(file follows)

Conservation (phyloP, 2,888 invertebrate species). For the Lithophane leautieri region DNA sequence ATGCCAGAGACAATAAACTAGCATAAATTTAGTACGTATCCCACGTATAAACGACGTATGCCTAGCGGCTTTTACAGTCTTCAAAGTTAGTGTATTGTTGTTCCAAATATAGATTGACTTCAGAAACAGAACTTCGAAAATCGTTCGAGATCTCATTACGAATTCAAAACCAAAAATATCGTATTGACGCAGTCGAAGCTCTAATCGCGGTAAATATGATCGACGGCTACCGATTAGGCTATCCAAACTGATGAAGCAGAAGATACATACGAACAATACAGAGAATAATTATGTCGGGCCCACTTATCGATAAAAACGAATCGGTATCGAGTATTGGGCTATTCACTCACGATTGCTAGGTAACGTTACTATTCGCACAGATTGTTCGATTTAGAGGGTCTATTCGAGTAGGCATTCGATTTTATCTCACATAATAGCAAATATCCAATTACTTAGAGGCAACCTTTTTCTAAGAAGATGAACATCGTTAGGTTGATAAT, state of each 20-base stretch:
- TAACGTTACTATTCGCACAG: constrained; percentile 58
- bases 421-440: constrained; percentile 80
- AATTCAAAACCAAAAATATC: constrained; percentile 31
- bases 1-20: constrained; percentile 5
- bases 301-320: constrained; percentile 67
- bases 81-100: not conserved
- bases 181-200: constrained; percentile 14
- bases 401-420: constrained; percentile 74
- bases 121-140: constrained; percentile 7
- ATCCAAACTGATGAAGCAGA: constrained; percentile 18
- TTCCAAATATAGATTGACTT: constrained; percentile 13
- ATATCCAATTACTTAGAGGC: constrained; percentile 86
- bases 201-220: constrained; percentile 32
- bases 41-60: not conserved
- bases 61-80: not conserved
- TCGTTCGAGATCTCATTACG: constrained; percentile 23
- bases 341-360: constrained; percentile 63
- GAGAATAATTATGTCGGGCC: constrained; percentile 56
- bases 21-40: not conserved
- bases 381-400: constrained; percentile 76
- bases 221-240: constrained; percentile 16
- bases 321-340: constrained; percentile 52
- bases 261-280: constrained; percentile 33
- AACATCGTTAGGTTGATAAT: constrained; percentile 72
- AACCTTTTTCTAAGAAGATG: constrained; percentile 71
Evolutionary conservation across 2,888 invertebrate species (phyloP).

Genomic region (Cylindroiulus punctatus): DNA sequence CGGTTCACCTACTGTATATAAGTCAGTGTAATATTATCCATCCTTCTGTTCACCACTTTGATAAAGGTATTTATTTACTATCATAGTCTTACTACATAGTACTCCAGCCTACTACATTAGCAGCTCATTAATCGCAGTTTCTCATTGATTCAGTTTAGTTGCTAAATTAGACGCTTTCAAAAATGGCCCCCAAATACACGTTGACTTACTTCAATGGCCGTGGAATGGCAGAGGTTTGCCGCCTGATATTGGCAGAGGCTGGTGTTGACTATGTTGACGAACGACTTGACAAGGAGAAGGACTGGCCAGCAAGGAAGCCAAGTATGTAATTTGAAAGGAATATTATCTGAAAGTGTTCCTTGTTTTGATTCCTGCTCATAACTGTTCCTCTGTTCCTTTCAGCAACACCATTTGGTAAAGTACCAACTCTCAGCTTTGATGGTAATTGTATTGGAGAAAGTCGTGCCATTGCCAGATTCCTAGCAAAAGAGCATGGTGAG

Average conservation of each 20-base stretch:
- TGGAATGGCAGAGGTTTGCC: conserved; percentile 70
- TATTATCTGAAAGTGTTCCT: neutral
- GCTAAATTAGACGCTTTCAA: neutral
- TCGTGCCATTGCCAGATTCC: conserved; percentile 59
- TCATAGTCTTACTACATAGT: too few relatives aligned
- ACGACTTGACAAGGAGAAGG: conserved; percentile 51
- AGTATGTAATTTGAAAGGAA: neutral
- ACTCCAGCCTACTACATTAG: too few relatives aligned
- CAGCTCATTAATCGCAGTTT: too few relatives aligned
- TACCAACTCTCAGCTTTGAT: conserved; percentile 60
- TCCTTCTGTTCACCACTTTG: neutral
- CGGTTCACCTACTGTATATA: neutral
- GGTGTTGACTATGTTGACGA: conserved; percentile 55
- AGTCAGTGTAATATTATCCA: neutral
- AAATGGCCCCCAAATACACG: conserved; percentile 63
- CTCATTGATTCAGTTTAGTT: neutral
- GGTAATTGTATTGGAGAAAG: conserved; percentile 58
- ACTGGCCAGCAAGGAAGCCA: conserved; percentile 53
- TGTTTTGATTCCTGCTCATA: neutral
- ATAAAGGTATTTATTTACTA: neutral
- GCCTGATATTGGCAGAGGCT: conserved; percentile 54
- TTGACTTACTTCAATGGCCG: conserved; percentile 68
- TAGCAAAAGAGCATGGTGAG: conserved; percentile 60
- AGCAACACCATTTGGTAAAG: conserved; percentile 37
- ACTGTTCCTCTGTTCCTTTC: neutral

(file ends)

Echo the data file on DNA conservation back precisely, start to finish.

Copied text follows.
Conservation (phyloP, 2,888 invertebrate species). For the Lithophane leautieri region DNA sequence ATGCCAGAGACAATAAACTAGCATAAATTTAGTACGTATCCCACGTATAAACGACGTATGCCTAGCGGCTTTTACAGTCTTCAAAGTTAGTGTATTGTTGTTCCAAATATAGATTGACTTCAGAAACAGAACTTCGAAAATCGTTCGAGATCTCATTACGAATTCAAAACCAAAAATATCGTATTGACGCAGTCGAAGCTCTAATCGCGGTAAATATGATCGACGGCTACCGATTAGGCTATCCAAACTGATGAAGCAGAAGATACATACGAACAATACAGAGAATAATTATGTCGGGCCCACTTATCGATAAAAACGAATCGGTATCGAGTATTGGGCTATTCACTCACGATTGCTAGGTAACGTTACTATTCGCACAGATTGTTCGATTTAGAGGGTCTATTCGAGTAGGCATTCGATTTTATCTCACATAATAGCAAATATCCAATTACTTAGAGGCAACCTTTTTCTAAGAAGATGAACATCGTTAGGTTGATAAT, state of each 20-base stretch:
- TAACGTTACTATTCGCACAG: constrained; percentile 58
- bases 421-440: constrained; percentile 80
- AATTCAAAACCAAAAATATC: constrained; percentile 31
- bases 1-20: constrained; percentile 5
- bases 301-320: constrained; percentile 67
- bases 81-100: not conserved
- bases 181-200: constrained; percentile 14
- bases 401-420: constrained; percentile 74
- bases 121-140: constrained; percentile 7
- ATCCAAACTGATGAAGCAGA: constrained; percentile 18
- TTCCAAATATAGATTGACTT: constrained; percentile 13
- ATATCCAATTACTTAGAGGC: constrained; percentile 86
- bases 201-220: constrained; percentile 32
- bases 41-60: not conserved
- bases 61-80: not conserved
- TCGTTCGAGATCTCATTACG: constrained; percentile 23
- bases 341-360: constrained; percentile 63
- GAGAATAATTATGTCGGGCC: constrained; percentile 56
- bases 21-40: not conserved
- bases 381-400: constrained; percentile 76
- bases 221-240: constrained; percentile 16
- bases 321-340: constrained; percentile 52
- bases 261-280: constrained; percentile 33
- AACATCGTTAGGTTGATAAT: constrained; percentile 72
- AACCTTTTTCTAAGAAGATG: constrained; percentile 71
Evolutionary conservation across 2,888 invertebrate species (phyloP).

Genomic region (Cylindroiulus punctatus): DNA sequence CGGTTCACCTACTGTATATAAGTCAGTGTAATATTATCCATCCTTCTGTTCACCACTTTGATAAAGGTATTTATTTACTATCATAGTCTTACTACATAGTACTCCAGCCTACTACATTAGCAGCTCATTAATCGCAGTTTCTCATTGATTCAGTTTAGTTGCTAAATTAGACGCTTTCAAAAATGGCCCCCAAATACACGTTGACTTACTTCAATGGCCGTGGAATGGCAGAGGTTTGCCGCCTGATATTGGCAGAGGCTGGTGTTGACTATGTTGACGAACGACTTGACAAGGAGAAGGACTGGCCAGCAAGGAAGCCAAGTATGTAATTTGAAAGGAATATTATCTGAAAGTGTTCCTTGTTTTGATTCCTGCTCATAACTGTTCCTCTGTTCCTTTCAGCAACACCATTTGGTAAAGTACCAACTCTCAGCTTTGATGGTAATTGTATTGGAGAAAGTCGTGCCATTGCCAGATTCCTAGCAAAAGAGCATGGTGAG

Average conservation of each 20-base stretch:
- TGGAATGGCAGAGGTTTGCC: conserved; percentile 70
- TATTATCTGAAAGTGTTCCT: neutral
- GCTAAATTAGACGCTTTCAA: neutral
- TCGTGCCATTGCCAGATTCC: conserved; percentile 59
- TCATAGTCTTACTACATAGT: too few relatives aligned
- ACGACTTGACAAGGAGAAGG: conserved; percentile 51
- AGTATGTAATTTGAAAGGAA: neutral
- ACTCCAGCCTACTACATTAG: too few relatives aligned
- CAGCTCATTAATCGCAGTTT: too few relatives aligned
- TACCAACTCTCAGCTTTGAT: conserved; percentile 60
- TCCTTCTGTTCACCACTTTG: neutral
- CGGTTCACCTACTGTATATA: neutral
- GGTGTTGACTATGTTGACGA: conserved; percentile 55
- AGTCAGTGTAATATTATCCA: neutral
- AAATGGCCCCCAAATACACG: conserved; percentile 63
- CTCATTGATTCAGTTTAGTT: neutral
- GGTAATTGTATTGGAGAAAG: conserved; percentile 58
- ACTGGCCAGCAAGGAAGCCA: conserved; percentile 53
- TGTTTTGATTCCTGCTCATA: neutral
- ATAAAGGTATTTATTTACTA: neutral
- GCCTGATATTGGCAGAGGCT: conserved; percentile 54
- TTGACTTACTTCAATGGCCG: conserved; percentile 68
- TAGCAAAAGAGCATGGTGAG: conserved; percentile 60
- AGCAACACCATTTGGTAAAG: conserved; percentile 37
- ACTGTTCCTCTGTTCCTTTC: neutral